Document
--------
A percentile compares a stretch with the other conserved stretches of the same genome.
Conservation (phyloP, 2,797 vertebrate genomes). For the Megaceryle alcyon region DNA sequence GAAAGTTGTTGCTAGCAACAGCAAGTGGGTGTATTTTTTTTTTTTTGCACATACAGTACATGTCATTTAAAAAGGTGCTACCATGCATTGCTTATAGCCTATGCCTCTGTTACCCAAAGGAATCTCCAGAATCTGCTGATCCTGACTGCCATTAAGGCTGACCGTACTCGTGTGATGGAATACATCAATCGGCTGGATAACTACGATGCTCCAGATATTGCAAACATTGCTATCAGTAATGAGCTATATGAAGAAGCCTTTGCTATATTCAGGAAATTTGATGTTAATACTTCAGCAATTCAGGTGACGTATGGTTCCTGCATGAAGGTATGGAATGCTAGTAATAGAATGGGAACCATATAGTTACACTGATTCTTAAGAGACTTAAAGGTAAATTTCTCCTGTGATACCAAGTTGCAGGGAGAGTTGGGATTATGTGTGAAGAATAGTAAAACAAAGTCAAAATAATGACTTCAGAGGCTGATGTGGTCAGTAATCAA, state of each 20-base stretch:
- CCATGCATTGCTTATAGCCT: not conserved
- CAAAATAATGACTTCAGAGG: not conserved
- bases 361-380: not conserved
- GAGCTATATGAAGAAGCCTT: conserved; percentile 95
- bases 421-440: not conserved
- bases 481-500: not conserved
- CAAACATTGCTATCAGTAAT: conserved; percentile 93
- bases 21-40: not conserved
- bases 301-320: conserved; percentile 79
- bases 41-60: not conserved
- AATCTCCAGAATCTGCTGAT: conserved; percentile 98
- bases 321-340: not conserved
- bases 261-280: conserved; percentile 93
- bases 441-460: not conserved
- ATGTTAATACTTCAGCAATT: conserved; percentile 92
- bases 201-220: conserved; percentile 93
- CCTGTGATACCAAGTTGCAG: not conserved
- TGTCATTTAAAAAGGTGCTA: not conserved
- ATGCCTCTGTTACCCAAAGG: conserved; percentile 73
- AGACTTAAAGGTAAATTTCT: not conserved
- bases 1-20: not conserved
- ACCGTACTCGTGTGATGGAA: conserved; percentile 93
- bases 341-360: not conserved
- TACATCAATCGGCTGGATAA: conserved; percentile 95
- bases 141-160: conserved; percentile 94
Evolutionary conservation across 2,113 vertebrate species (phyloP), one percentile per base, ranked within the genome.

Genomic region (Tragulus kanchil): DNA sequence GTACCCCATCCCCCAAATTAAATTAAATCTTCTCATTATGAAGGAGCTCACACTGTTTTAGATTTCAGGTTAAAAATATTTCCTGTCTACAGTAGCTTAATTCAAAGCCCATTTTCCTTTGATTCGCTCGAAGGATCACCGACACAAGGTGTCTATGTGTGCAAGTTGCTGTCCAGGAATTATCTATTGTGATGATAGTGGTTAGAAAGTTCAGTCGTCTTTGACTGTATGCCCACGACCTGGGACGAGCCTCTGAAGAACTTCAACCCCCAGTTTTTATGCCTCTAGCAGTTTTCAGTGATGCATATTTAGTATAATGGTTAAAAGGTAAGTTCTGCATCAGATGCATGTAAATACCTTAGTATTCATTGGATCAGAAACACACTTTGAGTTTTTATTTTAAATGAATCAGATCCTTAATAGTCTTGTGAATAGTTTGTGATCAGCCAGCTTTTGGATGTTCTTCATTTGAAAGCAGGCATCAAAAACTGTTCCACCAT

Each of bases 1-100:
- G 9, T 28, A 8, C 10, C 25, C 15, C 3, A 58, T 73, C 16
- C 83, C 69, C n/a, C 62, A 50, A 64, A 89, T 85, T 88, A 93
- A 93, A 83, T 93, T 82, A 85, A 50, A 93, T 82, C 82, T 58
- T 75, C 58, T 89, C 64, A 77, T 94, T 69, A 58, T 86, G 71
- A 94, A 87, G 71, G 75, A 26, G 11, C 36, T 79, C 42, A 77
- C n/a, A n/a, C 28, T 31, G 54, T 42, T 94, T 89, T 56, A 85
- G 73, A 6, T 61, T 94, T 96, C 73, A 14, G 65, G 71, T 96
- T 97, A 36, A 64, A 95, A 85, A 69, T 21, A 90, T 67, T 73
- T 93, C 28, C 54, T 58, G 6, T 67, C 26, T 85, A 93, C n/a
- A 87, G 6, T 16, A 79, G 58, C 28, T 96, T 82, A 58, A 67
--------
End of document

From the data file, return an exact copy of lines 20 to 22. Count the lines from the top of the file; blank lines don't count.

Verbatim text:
- TGTCATTTAAAAAGGTGCTA: not conserved
- ATGCCTCTGTTACCCAAAGG: conserved; percentile 73
- AGACTTAAAGGTAAATTTCT: not conserved